As I said in my article about an interactive whiteboard not working, teachers and trainers should lead by example. I get really frustrated when I am in a training session and the presenter or trainer is faffing about plugging things in, fiddling with leads, sorting out their presentation or whatever. It’s unprofessional, and it’s even more annoying if we’re paying this person a load of money. They should have sorted it all out in advance.
By the same token, I also start huffing and puffing when the session is due to start, and ther trainer says, “I’ll just give people a few more minutes to arrive.”
Why? We’re here, and we managed to get here on time. Surely the people who are present are more important than the people who are absent?
Yes, I admit it: my attitude is somewhat uncompromising. It can be summed up as: my time is valuable, so stop wasting it.
Therefore, you can imagine how mortified I was when this happened:
I was teaching the ICT/Computing class on a teacher training course (the Post-Graduate Certificate of Education, or PGCE). I explained a few things, and then said, “Now, if you go to this page on my website, you’ll find all the resources you need for this piece of work. Here’s the URL, and now I’ll click on it so you can see what it looks like.”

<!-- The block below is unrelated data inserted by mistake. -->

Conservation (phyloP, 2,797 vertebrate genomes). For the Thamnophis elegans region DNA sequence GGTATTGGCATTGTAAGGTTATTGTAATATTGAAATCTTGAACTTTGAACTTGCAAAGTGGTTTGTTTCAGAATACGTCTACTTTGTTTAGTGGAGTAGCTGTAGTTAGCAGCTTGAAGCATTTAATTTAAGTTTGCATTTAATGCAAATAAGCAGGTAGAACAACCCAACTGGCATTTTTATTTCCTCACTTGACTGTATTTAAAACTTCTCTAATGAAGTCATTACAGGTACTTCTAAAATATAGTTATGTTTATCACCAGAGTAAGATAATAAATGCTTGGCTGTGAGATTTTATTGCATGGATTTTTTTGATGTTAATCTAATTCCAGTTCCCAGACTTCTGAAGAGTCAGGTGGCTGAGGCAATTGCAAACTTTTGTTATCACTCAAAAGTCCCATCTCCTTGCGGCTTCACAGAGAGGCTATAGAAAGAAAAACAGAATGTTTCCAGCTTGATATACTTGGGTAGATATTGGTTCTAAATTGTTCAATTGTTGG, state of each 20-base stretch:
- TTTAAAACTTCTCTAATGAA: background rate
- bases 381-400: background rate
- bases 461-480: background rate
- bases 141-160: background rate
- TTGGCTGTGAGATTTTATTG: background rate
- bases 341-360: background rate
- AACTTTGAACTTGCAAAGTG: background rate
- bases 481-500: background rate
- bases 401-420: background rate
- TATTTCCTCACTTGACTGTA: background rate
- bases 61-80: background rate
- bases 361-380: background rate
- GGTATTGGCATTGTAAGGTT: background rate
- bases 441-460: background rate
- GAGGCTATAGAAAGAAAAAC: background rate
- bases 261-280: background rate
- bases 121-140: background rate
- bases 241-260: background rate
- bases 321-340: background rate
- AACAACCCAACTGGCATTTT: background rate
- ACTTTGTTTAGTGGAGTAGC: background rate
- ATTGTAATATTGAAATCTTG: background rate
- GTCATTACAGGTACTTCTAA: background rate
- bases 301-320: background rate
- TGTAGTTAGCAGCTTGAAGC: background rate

What it “looked like” was a big notice in a large red font stating:
This website has been deactivated because of security concerns.
Fortunately, being completely paranoid, together with a dread of letting a class down, I’d printed off all the resources. I handed them out, and then phoned my ISP, which at the time was pretty much a one man band.
“What’s going on?” I said.
He didn’t know either. He called me back later to tell me that the company who ran the server on which the website was hosted had detected that I hadn’t installed an upgrade to one of the programs on the site -- an upgrade I had no knowledge of.
“Surely they could have given me some warning?”, I said. “Apart from the fact that it could have ruined my lesson, it was highly embarrassing.”
I spent a couple of ours that evening installing and testing the upgrade.
Here’s what I learnt from this experience:
No matter how well prepared you are, something unexpected can go wrong. This is a fact of life, especially where technology is involved. That’s why it’s essential to have a Plan B. In this case, it was the printed resources.
I should have preferred to have used the institution’s own VLE for storing my resources, because then if something had gone wrong someone could have sorted it out, possibly immediately. However, I have a vague recollection that gaining access to it wasn’t straightforward for some reason, but I may be misremembering. But that’s the option I’d recommend, with your own website as a backup, just in case.
Don’t use a one man band for your website if your website is, in effect, the shop front for, and showcase of, your business.